There’s an old theological maxim: grace perfects nature. We see this clearly in this case. Divine grace moves us to love the Lord in the suffering, the despised, and the needy of this world. Christ loves the downtrodden and the poor of this world so much that he identifies himself with them. He becomes them, so that what we do for them we do for him, and our treatment of them is the measure of our love for him. When we respond to divine grace, we actually do what our deepest nature already demands of us and gradually prepares us for, if we cooperate with that development.

Next week’s gospel will clearly illustrate that the Lord loves the poor so much that he identifies with them, to the point of becoming them, but his doing so is also a result of his love for us who are not so poor, oppressed, and engulfed in suffering. You see, if we love others, we want them to be better than us, higher than us, greater than us. A proud man will not allow himself to be dependent upon another; an envious man does not want the other to be in a better position than himself. But Jesus is not proud and he is not envious. He descends into the very life of the suffering and the poor so that we who are not poor and suffering can know the joy of serving him (Christ) who makes himself dependent upon our service. He decreases so that we may choose to descend to him and love him, so that he may look up to us, so to speak, and that he may have an excuse to reward us with riches beyond our ability to imagine. That’s how great our God is.

But just as university life is difficult if one has not properly prepared for it, or running a marathon is painful if one has not properly prepared for it, so too will death be a very difficult ordeal if one has not used this life to prepare for eternal life. A lady who worked with the dying once told me: “Generally speaking, people die as they live”. She said that if you live without God, you’ll die without God; there are very few death bed conversions. And I’ve noticed over the years that among the dying, the ones who have cultivated a rich interior, through a life of prayer and worship, are the ones with joy in their eyes despite their having to deal with the infirmities of old age. And that is why St. Vincent de Paul is able to say:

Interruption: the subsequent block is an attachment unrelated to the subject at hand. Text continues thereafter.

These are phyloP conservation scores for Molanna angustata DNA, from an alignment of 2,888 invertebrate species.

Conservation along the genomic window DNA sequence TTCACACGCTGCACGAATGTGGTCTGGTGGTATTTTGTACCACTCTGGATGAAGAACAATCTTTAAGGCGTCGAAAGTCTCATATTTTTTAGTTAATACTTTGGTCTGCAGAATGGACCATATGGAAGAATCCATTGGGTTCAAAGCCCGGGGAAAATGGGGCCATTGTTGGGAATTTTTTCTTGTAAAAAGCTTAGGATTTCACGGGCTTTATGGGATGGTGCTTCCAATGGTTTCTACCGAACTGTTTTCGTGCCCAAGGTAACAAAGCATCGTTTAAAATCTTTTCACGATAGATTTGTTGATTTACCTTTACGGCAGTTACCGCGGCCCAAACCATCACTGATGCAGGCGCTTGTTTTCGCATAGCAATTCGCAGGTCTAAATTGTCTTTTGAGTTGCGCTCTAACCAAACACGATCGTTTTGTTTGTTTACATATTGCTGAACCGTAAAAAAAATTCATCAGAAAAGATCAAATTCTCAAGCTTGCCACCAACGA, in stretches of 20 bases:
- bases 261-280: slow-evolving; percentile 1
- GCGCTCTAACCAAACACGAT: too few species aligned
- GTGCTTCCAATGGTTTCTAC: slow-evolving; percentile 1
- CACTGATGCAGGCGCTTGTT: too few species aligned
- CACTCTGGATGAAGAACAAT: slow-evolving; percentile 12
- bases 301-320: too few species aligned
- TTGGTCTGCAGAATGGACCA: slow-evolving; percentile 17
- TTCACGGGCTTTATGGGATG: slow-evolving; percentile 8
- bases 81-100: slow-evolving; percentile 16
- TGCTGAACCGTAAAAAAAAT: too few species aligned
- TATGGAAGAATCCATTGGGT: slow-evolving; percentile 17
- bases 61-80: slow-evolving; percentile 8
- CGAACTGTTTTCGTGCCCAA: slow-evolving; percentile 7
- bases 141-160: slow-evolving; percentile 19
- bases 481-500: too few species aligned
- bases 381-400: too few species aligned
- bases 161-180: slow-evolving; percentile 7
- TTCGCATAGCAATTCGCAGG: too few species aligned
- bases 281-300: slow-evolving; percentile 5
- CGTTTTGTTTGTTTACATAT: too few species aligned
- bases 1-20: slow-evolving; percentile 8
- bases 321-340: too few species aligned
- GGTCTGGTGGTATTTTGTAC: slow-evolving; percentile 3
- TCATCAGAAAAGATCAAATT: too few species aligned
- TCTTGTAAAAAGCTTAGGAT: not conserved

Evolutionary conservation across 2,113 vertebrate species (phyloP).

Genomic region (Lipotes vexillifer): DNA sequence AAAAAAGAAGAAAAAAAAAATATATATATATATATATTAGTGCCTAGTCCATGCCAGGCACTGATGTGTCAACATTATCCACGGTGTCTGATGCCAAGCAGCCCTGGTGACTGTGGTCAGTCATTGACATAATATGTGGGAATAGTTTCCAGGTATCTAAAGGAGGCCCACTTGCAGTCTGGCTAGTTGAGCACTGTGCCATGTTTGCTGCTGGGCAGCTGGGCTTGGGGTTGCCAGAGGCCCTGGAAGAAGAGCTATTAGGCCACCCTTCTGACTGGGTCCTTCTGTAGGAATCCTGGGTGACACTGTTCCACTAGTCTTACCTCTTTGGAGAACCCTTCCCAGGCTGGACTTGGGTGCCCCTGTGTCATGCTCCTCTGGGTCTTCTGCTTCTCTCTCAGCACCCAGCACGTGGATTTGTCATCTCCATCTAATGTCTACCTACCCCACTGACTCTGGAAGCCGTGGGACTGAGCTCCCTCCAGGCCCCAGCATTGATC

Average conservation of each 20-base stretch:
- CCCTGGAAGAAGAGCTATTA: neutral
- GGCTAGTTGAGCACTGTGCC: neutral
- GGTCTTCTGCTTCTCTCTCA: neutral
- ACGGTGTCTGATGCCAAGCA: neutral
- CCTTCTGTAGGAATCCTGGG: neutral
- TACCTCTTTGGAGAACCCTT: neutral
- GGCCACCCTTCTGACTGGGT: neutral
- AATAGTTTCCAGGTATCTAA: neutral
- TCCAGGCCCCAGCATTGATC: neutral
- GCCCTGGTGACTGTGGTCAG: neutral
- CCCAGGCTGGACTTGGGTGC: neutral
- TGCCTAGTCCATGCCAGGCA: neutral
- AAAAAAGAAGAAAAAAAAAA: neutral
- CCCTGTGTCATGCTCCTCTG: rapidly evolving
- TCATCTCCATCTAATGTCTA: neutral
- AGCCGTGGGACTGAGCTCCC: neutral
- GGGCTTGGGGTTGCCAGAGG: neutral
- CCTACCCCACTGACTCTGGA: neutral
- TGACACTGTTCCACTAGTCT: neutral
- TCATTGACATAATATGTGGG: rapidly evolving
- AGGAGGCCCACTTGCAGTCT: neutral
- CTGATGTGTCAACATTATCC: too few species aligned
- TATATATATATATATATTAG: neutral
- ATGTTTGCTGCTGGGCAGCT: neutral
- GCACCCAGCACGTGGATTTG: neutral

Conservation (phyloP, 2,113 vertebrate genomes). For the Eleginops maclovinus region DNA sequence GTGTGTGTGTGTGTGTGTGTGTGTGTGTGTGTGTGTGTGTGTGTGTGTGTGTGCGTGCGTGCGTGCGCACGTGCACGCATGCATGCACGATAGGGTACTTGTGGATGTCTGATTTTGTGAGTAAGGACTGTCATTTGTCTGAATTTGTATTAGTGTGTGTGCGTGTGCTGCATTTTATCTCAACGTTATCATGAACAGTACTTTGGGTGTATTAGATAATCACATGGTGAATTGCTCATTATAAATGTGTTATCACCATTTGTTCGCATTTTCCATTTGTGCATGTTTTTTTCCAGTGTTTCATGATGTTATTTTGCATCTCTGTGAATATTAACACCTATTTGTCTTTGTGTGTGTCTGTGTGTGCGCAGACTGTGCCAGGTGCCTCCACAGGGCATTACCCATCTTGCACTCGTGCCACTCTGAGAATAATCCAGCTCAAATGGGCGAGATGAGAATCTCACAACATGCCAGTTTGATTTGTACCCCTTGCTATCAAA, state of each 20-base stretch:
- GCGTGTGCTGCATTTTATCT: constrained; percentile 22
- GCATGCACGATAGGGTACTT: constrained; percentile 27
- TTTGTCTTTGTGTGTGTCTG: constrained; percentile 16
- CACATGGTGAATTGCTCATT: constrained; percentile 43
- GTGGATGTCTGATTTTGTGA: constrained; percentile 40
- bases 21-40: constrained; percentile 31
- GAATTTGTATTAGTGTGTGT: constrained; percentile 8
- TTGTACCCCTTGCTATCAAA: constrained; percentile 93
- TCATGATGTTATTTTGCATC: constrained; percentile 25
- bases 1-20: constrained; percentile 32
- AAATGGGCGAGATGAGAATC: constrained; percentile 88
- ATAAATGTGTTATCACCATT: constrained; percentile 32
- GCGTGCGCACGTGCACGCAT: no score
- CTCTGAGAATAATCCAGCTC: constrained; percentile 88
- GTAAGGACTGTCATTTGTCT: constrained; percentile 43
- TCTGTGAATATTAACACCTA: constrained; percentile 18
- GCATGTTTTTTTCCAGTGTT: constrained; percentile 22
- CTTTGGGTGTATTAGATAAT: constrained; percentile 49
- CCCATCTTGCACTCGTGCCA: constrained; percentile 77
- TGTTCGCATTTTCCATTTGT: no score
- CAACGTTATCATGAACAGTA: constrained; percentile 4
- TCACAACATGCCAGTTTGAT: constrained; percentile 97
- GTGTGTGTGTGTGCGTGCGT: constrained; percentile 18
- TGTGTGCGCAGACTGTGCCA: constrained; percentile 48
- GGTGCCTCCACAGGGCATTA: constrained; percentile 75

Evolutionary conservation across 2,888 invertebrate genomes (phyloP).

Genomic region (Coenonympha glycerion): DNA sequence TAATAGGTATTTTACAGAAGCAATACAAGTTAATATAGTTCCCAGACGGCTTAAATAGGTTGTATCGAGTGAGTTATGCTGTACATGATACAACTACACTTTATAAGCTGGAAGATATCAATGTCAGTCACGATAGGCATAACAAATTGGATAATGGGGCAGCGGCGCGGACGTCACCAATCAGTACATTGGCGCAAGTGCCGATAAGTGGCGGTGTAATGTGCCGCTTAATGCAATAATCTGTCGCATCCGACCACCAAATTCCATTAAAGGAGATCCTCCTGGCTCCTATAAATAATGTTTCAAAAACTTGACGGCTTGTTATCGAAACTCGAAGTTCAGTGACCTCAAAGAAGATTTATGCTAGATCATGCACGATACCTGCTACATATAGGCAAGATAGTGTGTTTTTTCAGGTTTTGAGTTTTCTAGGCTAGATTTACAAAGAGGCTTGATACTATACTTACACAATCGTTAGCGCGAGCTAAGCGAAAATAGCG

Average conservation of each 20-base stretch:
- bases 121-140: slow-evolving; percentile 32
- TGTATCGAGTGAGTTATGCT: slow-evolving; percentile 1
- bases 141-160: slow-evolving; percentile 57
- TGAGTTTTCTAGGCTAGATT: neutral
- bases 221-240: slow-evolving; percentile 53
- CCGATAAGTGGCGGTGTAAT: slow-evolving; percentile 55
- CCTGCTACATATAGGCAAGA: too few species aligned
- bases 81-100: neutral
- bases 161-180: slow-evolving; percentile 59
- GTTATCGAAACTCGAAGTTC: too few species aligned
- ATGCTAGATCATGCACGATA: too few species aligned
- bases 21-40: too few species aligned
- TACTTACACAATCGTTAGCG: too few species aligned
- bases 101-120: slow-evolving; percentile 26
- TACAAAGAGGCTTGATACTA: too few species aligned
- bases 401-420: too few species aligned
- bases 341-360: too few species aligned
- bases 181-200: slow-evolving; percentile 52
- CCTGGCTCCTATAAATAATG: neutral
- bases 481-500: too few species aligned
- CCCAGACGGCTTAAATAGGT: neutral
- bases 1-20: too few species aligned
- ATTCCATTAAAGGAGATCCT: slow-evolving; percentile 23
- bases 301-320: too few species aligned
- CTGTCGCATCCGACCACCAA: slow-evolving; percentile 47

O my sister, when the hour of death comes, what a comfort it will be to you that you have spent your life for the object to which Jesus Christ gave His: for charity, for God, for the poor. If you realized your own good fortune you would be overflowing with happiness; in doing what you do you fulfill the law and the prophets, which command us to love God with all our heart and our neighbor as ourselves. What greater proof of love is possible than to give oneself altogether, all one is and all one does, for the saving and the comforting of the unhappy? In that way lies perfection. See to it that your own love is united with your gift of grace, that you surrender to the good pleasure of God, working and suffering in all things by the same motive for which our Lord worked and suffered.